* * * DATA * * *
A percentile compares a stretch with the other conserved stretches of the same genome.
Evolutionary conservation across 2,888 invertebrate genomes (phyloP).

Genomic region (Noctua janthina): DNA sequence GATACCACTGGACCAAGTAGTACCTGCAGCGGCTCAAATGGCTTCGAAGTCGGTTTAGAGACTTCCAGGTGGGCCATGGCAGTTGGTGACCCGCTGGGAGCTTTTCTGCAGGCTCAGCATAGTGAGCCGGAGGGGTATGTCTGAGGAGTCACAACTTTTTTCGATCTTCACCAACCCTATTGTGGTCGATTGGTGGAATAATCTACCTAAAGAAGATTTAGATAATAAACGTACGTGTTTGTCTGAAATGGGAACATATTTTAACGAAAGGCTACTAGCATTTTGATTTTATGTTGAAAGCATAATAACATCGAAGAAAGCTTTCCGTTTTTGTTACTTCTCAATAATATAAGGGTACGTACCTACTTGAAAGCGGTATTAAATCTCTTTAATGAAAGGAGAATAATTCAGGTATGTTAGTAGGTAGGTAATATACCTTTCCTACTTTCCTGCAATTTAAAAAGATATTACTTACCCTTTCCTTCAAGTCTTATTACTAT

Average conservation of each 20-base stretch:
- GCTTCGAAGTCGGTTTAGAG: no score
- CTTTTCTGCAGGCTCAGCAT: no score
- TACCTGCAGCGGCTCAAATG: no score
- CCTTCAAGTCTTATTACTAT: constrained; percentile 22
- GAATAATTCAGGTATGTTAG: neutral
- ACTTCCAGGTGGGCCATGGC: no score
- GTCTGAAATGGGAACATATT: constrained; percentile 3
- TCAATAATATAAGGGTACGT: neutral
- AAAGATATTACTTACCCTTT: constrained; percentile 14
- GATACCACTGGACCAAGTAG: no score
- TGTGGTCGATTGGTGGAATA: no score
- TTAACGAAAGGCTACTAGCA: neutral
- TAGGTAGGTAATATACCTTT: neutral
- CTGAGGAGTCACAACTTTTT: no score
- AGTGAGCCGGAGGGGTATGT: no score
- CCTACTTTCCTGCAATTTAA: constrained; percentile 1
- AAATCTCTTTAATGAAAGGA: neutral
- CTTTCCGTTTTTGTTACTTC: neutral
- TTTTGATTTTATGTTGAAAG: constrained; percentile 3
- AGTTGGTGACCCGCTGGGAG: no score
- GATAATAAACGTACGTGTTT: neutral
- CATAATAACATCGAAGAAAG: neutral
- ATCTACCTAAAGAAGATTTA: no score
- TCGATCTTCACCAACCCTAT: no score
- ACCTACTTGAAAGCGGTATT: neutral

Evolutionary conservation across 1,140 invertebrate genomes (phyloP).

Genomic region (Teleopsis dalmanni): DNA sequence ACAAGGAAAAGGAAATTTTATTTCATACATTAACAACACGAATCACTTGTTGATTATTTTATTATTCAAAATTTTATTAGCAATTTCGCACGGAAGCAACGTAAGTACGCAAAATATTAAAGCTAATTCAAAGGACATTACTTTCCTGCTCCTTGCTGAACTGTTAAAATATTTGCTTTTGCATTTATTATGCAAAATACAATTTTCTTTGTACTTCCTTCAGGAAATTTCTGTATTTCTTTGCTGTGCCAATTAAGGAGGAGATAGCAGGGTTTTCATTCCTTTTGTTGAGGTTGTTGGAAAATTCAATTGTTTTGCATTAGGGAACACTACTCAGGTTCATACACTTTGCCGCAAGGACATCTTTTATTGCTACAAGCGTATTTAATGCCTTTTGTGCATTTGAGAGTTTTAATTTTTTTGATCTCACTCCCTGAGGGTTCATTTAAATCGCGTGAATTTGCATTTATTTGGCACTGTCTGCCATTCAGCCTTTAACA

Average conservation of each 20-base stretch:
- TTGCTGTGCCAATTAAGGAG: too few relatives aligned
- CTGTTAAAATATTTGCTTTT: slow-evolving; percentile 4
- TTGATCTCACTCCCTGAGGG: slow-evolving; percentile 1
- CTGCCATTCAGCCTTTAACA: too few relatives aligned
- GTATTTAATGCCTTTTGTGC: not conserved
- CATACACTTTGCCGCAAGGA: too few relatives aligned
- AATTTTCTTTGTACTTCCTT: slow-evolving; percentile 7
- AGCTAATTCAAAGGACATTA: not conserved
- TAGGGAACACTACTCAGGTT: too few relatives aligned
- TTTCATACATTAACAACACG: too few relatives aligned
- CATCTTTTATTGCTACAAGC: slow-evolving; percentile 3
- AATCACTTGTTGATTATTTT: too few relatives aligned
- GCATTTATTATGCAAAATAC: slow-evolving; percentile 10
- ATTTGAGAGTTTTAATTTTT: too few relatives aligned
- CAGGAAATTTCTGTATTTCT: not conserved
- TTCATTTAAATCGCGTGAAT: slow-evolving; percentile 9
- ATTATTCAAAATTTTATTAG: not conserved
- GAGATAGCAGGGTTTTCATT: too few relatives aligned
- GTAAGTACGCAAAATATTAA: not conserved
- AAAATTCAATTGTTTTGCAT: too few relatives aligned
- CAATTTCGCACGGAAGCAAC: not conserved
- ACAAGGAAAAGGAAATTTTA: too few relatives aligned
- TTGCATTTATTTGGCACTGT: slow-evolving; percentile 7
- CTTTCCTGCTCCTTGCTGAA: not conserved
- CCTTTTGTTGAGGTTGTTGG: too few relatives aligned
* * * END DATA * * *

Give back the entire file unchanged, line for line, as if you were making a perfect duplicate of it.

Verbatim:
A percentile compares a stretch with the other conserved stretches of the same genome.
Evolutionary conservation across 2,888 invertebrate genomes (phyloP).

Genomic region (Noctua janthina): DNA sequence GATACCACTGGACCAAGTAGTACCTGCAGCGGCTCAAATGGCTTCGAAGTCGGTTTAGAGACTTCCAGGTGGGCCATGGCAGTTGGTGACCCGCTGGGAGCTTTTCTGCAGGCTCAGCATAGTGAGCCGGAGGGGTATGTCTGAGGAGTCACAACTTTTTTCGATCTTCACCAACCCTATTGTGGTCGATTGGTGGAATAATCTACCTAAAGAAGATTTAGATAATAAACGTACGTGTTTGTCTGAAATGGGAACATATTTTAACGAAAGGCTACTAGCATTTTGATTTTATGTTGAAAGCATAATAACATCGAAGAAAGCTTTCCGTTTTTGTTACTTCTCAATAATATAAGGGTACGTACCTACTTGAAAGCGGTATTAAATCTCTTTAATGAAAGGAGAATAATTCAGGTATGTTAGTAGGTAGGTAATATACCTTTCCTACTTTCCTGCAATTTAAAAAGATATTACTTACCCTTTCCTTCAAGTCTTATTACTAT

Average conservation of each 20-base stretch:
- GCTTCGAAGTCGGTTTAGAG: no score
- CTTTTCTGCAGGCTCAGCAT: no score
- TACCTGCAGCGGCTCAAATG: no score
- CCTTCAAGTCTTATTACTAT: constrained; percentile 22
- GAATAATTCAGGTATGTTAG: neutral
- ACTTCCAGGTGGGCCATGGC: no score
- GTCTGAAATGGGAACATATT: constrained; percentile 3
- TCAATAATATAAGGGTACGT: neutral
- AAAGATATTACTTACCCTTT: constrained; percentile 14
- GATACCACTGGACCAAGTAG: no score
- TGTGGTCGATTGGTGGAATA: no score
- TTAACGAAAGGCTACTAGCA: neutral
- TAGGTAGGTAATATACCTTT: neutral
- CTGAGGAGTCACAACTTTTT: no score
- AGTGAGCCGGAGGGGTATGT: no score
- CCTACTTTCCTGCAATTTAA: constrained; percentile 1
- AAATCTCTTTAATGAAAGGA: neutral
- CTTTCCGTTTTTGTTACTTC: neutral
- TTTTGATTTTATGTTGAAAG: constrained; percentile 3
- AGTTGGTGACCCGCTGGGAG: no score
- GATAATAAACGTACGTGTTT: neutral
- CATAATAACATCGAAGAAAG: neutral
- ATCTACCTAAAGAAGATTTA: no score
- TCGATCTTCACCAACCCTAT: no score
- ACCTACTTGAAAGCGGTATT: neutral

Evolutionary conservation across 1,140 invertebrate genomes (phyloP).

Genomic region (Teleopsis dalmanni): DNA sequence ACAAGGAAAAGGAAATTTTATTTCATACATTAACAACACGAATCACTTGTTGATTATTTTATTATTCAAAATTTTATTAGCAATTTCGCACGGAAGCAACGTAAGTACGCAAAATATTAAAGCTAATTCAAAGGACATTACTTTCCTGCTCCTTGCTGAACTGTTAAAATATTTGCTTTTGCATTTATTATGCAAAATACAATTTTCTTTGTACTTCCTTCAGGAAATTTCTGTATTTCTTTGCTGTGCCAATTAAGGAGGAGATAGCAGGGTTTTCATTCCTTTTGTTGAGGTTGTTGGAAAATTCAATTGTTTTGCATTAGGGAACACTACTCAGGTTCATACACTTTGCCGCAAGGACATCTTTTATTGCTACAAGCGTATTTAATGCCTTTTGTGCATTTGAGAGTTTTAATTTTTTTGATCTCACTCCCTGAGGGTTCATTTAAATCGCGTGAATTTGCATTTATTTGGCACTGTCTGCCATTCAGCCTTTAACA

Average conservation of each 20-base stretch:
- TTGCTGTGCCAATTAAGGAG: too few relatives aligned
- CTGTTAAAATATTTGCTTTT: slow-evolving; percentile 4
- TTGATCTCACTCCCTGAGGG: slow-evolving; percentile 1
- CTGCCATTCAGCCTTTAACA: too few relatives aligned
- GTATTTAATGCCTTTTGTGC: not conserved
- CATACACTTTGCCGCAAGGA: too few relatives aligned
- AATTTTCTTTGTACTTCCTT: slow-evolving; percentile 7
- AGCTAATTCAAAGGACATTA: not conserved
- TAGGGAACACTACTCAGGTT: too few relatives aligned
- TTTCATACATTAACAACACG: too few relatives aligned
- CATCTTTTATTGCTACAAGC: slow-evolving; percentile 3
- AATCACTTGTTGATTATTTT: too few relatives aligned
- GCATTTATTATGCAAAATAC: slow-evolving; percentile 10
- ATTTGAGAGTTTTAATTTTT: too few relatives aligned
- CAGGAAATTTCTGTATTTCT: not conserved
- TTCATTTAAATCGCGTGAAT: slow-evolving; percentile 9
- ATTATTCAAAATTTTATTAG: not conserved
- GAGATAGCAGGGTTTTCATT: too few relatives aligned
- GTAAGTACGCAAAATATTAA: not conserved
- AAAATTCAATTGTTTTGCAT: too few relatives aligned
- CAATTTCGCACGGAAGCAAC: not conserved
- ACAAGGAAAAGGAAATTTTA: too few relatives aligned
- TTGCATTTATTTGGCACTGT: slow-evolving; percentile 7
- CTTTCCTGCTCCTTGCTGAA: not conserved
- CCTTTTGTTGAGGTTGTTGG: too few relatives aligned